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Didn’t Mahatma Gandhi negate the sacrifices of people by halting Non-Cooperation movement after “Chauri Chaura” event?


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Up to what extent, can a human endure injustice, persecution, violence and torture to promote the principal of non-violence? Should a man allow himself to be killed bit by bit so that he can spread message of non-violence? Should a man abandon his fundamental right to live in order to propagate non-violence? 

Chauri Chaura memorial in Gorakhpur

Why did Mahatma Gandhi condemn the “Chauri Chaura” incident in which a police station was set on fire on 4 Feb 1922 in the Gorakhpur district of United Province (Present Uttar Pradesh and Uttarakhand) in British India and halt the non-co-operation movement? Had Mohandas Karamchand Gandhi expected hapless Indians to die a slow, torturous and anonymous death at the hands of British, the way defenceless people had been butchered in Jalianwala Bagh on 13 April 1919?

In Congress session in Calcutta, the party launched non-cooperation movement under the leadership of Mahatma Gandhi on 4 September 1920 to obtain full governance (Purna Swaraj), after a series of events like Jallianwala Bagh Massacre had been committed. People followed manifesto declaring a doctrine of non-violent and non-cooperation movement issued by Gandhi.

Large-scale civil disobedience followed. People refused to pay taxes, boycotted educational institutions and resigned from their government offices. Education of students were hit hard in absence of strong indigenous collages and people, who quit job, were jobless as there were no alternative employment opportunities available. Manifesto asked people not to serve in British Army. Gandhi assured self-governance (Swaraj) would be achieved in a year, however non-cooperation movement entered in 18 months, when Chauri Chaura incident happened. 

Chauri Chaura Express was launched in memory of the event

On 2 February 1922 people led by retired Army officer, Bhagwan Ahir, were protesting against high food prices and liquor sale in the market place. Instead of hearing their grievances, the local police hit, thrash and beat the protestors. Several of their leaders were arrested and detained in lock-up at the Chauri Chaura police station. In response to the beating and their leaders being arrested, the volunteers planned another protest on 4 Feb 1922 at market place. 

On 4 February, around 2,000 to 2,500 people assembled to march towards the Chauri Chaura market. When the demonstrators picketed the liquor shop in the market, one of the leaders was beaten, arrested and put in jail. Next, protestors gathered in front of the police station shouting slogans demanding the release of their leader. To control the crowds, the sub inspector at the station came forward and fired at 2,500 strong protestors in Jalianwala style killing three protestors and wounding several others. The gunfire enraged the crowd, who started throwing stones at the police. Infuriated by police brutality, the angry mob set the police station on the fire, killing all the policemen trapped inside. 22 to 23 policemen had been charred to death.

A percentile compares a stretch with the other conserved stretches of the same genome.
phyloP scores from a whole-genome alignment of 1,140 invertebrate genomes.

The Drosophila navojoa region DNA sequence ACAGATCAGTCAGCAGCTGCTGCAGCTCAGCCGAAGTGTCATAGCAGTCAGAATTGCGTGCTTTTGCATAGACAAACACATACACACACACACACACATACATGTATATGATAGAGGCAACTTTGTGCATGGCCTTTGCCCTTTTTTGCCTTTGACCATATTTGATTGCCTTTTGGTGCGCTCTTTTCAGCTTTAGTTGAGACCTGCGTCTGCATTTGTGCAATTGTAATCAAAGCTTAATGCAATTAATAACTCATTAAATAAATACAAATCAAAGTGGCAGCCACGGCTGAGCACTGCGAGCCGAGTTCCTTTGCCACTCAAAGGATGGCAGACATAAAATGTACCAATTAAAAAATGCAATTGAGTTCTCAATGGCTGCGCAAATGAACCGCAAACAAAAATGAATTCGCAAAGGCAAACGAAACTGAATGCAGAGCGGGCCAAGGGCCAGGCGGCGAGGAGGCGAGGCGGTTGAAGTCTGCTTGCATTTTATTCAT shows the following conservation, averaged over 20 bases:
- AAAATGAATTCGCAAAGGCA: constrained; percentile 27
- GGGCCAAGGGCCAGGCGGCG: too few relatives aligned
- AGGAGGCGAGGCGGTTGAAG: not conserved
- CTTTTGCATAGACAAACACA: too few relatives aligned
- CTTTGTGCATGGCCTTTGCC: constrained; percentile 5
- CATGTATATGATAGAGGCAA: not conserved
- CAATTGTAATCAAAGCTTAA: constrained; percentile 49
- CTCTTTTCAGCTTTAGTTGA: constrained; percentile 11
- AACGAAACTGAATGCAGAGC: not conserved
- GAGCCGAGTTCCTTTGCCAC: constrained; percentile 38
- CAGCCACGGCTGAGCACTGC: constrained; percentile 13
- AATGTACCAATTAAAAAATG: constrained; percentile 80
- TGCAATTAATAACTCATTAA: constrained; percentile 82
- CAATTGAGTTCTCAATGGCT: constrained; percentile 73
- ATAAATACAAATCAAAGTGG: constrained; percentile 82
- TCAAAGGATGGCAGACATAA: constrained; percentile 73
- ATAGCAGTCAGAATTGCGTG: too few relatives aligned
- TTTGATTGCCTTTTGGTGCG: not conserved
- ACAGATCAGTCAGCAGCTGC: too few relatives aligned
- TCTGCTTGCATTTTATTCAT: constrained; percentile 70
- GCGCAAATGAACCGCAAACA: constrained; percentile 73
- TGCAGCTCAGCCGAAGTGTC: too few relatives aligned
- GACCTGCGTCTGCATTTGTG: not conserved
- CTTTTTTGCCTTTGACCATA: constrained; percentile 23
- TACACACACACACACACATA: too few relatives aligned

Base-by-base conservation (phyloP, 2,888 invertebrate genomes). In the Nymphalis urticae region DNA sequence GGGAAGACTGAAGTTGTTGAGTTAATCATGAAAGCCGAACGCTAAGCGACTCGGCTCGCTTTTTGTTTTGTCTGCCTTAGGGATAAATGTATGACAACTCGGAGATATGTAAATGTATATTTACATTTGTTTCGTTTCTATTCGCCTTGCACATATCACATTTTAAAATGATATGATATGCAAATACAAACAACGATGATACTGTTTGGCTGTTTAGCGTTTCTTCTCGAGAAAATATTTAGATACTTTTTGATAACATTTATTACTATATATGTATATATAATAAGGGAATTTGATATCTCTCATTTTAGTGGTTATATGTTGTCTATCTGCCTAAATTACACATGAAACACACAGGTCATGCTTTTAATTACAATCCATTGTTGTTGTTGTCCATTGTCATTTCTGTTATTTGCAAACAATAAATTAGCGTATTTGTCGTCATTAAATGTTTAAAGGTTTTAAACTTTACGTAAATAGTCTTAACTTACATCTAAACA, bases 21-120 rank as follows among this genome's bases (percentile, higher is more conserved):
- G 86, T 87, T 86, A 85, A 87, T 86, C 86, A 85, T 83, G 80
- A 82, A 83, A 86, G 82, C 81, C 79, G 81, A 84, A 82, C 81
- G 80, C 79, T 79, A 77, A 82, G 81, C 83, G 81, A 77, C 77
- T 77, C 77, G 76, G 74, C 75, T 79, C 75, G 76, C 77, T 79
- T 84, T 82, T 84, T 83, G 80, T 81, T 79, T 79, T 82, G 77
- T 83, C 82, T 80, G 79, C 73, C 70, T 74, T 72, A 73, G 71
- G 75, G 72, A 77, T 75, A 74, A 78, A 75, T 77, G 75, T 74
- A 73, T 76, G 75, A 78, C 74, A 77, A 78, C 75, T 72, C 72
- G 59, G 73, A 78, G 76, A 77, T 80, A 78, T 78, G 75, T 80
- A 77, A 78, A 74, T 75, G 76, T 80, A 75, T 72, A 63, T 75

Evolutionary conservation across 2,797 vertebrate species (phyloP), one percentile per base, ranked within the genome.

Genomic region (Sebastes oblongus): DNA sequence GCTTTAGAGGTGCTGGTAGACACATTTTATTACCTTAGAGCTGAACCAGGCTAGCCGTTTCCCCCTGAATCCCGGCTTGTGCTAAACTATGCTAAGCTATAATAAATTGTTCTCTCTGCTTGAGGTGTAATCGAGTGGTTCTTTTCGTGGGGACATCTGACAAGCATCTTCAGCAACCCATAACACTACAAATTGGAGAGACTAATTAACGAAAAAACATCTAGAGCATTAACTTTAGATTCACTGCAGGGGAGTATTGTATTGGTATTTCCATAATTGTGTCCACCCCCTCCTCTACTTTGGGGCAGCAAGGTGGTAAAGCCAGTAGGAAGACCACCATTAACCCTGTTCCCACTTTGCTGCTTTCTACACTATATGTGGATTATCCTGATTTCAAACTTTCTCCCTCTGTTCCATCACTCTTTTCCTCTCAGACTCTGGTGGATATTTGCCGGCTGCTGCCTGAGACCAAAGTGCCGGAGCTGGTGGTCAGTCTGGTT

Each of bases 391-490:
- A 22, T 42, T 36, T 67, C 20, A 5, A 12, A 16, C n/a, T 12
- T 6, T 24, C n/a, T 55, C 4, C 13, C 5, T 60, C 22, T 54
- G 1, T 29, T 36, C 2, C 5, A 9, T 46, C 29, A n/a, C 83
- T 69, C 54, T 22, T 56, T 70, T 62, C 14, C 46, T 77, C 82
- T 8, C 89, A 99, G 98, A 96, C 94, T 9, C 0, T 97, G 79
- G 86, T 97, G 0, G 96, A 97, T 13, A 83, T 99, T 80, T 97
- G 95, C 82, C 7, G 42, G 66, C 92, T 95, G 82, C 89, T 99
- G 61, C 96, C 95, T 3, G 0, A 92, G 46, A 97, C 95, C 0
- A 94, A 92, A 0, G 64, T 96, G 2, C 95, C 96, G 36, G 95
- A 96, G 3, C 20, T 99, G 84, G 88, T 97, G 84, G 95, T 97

In the aftermath of bloodshed, British authorities imposed martial law in and around Chauri Chaura. They conducted several raids and arrested hundreds of people.

Mahatma Gandhi was appalled at the outrage and he went on a five days fast as he thought non-cooperation movement was responsible for violence. Gandhi stated that he acted too fast to revolt against the British government without educating Indians about the importance of Ahimsa (non-violence) and without training people to exercise restraint in the face of attack. On 12 February 1922, he withdrew the movement of non-cooperation on national level due to Chauri Chaura event. In spite of Gandhi halting non-cooperation movement, 228 people were booked for trial, 6 died in police custody, 172 were sentenced to death by hanging. 

Non-cooperation movement had gained momentum, even if people were jobless and students had stopped going to their academic institutions. However, Gandhi halted non-cooperation movement negating the sacrifices of people. What did Gandhi expect poor people, who were protesting against food prices? Did Gandhi expect people to die out of hunger without fighting for their fundamental rights to live? The drunkards after consuming alcohols from liquor shop used to misbehave with women. What was their men supposed to do, according to ideology to Gandhi? Should the men allow their women to be molested or violated by the drunkard? 

“Ahimsa Paramo Dharma, Dharma Himsa Tathaiva Cha.” This phrase—which means Non-Violence is the ultimate Dharma. So too is violence in service of Dharma—is mentioned in Mahabharat. But, unfortunately Indians are brainwashed with half part of phrase, “Ahimsa Paramo Dharma.”

Inaugurating the centenary anniversary of Chauri Chaura event, Prime Minister Narendra Modi said, “It is unfortunate that the martyrs of Chauri Chaura have not been given significance as much as they should have been. Their blood is in the soil of the country and keeps inspiring us.” He further said, “The fire was not just in the station, but in the hearts of people.”

Can the fire in hearts be extinguished by following Non-violence? Today, India must find the answer?


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